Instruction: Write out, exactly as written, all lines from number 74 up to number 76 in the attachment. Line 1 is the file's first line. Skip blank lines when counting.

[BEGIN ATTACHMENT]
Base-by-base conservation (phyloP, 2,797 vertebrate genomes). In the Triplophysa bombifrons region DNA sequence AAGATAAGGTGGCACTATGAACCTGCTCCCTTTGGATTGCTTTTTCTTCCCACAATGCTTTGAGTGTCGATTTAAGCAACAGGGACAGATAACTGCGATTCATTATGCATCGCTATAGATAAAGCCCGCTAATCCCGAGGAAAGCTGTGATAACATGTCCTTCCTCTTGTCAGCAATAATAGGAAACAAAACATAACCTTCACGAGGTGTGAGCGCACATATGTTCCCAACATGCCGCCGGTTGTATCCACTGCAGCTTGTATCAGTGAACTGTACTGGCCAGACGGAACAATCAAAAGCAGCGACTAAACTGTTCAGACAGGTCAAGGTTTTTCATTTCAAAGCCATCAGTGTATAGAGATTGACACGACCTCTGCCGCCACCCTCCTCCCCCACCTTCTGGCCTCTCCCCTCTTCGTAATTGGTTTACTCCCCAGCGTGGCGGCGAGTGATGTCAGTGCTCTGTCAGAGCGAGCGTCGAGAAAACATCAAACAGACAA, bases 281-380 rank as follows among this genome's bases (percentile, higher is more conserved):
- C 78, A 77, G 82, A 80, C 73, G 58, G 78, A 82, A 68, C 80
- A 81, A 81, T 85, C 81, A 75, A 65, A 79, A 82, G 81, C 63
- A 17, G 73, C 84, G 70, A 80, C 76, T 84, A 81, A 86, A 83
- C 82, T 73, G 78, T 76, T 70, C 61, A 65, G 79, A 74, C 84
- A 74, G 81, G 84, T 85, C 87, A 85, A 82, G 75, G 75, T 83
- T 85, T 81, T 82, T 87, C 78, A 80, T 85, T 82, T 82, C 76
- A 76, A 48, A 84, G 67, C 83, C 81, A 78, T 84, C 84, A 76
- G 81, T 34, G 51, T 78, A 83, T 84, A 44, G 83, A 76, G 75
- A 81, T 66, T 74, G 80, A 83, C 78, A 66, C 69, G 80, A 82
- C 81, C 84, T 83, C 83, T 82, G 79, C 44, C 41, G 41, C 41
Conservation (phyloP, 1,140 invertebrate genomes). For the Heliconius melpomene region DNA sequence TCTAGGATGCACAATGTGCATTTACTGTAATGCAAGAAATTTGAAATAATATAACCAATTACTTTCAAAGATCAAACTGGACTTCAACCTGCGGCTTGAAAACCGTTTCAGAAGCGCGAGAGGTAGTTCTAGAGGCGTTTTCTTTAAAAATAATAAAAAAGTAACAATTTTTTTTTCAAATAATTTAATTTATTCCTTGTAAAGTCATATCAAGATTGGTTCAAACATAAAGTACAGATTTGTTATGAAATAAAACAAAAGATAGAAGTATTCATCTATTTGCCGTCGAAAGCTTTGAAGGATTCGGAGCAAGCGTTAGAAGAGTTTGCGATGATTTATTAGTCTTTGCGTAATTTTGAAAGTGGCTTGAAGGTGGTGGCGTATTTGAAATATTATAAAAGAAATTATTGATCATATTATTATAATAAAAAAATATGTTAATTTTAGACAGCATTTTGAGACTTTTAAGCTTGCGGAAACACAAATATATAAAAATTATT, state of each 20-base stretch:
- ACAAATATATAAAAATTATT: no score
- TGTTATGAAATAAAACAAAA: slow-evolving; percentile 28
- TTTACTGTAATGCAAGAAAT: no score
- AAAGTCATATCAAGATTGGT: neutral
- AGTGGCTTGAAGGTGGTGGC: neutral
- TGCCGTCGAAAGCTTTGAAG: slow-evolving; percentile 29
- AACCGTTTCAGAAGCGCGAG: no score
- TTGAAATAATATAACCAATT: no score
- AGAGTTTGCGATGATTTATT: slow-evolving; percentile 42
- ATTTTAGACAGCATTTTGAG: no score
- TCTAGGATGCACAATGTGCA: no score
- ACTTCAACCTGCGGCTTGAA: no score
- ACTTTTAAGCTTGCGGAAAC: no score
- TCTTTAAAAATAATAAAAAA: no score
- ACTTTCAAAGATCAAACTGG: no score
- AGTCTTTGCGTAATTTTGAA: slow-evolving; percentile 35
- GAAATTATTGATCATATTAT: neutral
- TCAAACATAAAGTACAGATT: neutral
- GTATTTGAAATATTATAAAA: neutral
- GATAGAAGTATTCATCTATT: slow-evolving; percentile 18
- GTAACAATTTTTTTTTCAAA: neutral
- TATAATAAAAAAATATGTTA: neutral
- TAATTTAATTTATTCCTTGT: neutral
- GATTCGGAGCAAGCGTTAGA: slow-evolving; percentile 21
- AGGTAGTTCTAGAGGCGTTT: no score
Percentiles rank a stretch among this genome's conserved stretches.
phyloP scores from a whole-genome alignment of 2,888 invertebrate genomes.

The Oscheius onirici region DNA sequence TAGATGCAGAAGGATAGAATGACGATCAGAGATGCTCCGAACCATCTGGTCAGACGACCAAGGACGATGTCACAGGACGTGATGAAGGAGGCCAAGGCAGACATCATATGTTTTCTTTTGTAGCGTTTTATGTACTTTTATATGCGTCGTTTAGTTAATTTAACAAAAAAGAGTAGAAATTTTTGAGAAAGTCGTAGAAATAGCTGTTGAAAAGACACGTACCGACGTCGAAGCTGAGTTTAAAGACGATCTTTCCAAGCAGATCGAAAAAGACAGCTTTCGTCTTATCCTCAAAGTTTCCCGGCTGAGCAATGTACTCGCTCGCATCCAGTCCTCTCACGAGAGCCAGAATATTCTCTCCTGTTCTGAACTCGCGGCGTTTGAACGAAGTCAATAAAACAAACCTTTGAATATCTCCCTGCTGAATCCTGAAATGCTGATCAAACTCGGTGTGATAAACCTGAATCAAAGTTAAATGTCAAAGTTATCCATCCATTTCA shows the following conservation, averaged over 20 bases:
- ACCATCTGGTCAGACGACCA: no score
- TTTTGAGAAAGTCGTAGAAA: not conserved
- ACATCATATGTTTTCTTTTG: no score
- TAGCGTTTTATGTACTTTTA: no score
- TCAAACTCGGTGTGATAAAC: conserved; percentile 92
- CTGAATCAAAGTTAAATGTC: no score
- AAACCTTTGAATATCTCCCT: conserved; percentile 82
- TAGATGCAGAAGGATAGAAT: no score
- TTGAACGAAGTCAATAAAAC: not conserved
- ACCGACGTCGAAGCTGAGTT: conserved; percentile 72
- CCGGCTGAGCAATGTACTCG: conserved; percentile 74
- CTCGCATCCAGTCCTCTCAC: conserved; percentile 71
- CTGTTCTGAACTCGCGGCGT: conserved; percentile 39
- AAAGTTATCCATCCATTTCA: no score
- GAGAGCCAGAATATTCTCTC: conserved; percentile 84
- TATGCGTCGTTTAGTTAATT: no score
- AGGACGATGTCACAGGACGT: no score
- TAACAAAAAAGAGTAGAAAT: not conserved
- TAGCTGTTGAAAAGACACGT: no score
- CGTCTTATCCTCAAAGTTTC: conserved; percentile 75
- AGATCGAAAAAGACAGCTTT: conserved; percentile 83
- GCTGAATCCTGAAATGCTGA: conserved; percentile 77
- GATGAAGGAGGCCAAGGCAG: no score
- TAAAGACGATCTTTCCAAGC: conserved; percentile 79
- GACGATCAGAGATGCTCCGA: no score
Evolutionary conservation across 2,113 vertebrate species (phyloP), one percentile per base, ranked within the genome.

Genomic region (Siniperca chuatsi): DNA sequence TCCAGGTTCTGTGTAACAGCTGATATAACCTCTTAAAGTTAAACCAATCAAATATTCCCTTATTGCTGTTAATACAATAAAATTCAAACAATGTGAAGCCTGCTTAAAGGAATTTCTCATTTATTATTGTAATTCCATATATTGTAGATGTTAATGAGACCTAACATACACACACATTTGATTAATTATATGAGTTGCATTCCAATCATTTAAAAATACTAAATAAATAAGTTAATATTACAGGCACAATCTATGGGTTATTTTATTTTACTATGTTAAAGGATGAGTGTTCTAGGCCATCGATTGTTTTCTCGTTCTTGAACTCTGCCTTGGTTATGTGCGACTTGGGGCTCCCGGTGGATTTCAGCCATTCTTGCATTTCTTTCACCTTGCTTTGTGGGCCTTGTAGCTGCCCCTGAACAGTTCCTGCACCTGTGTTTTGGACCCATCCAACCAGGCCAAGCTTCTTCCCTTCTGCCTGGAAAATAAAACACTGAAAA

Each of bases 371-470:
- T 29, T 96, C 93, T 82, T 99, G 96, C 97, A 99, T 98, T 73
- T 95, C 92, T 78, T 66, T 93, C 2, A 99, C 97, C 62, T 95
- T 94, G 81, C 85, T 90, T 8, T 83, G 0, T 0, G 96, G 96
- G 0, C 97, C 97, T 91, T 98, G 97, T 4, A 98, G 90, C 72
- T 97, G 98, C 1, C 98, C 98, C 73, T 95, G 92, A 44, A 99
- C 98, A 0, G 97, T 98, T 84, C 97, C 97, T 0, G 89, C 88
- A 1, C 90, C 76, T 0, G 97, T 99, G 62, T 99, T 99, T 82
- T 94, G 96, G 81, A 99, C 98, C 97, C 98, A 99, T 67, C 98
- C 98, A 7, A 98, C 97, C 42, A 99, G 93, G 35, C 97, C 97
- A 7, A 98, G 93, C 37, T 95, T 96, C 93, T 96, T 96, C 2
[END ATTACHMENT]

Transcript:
- C 98, A 0, G 97, T 98, T 84, C 97, C 97, T 0, G 89, C 88
- A 1, C 90, C 76, T 0, G 97, T 99, G 62, T 99, T 99, T 82
- T 94, G 96, G 81, A 99, C 98, C 97, C 98, A 99, T 67, C 98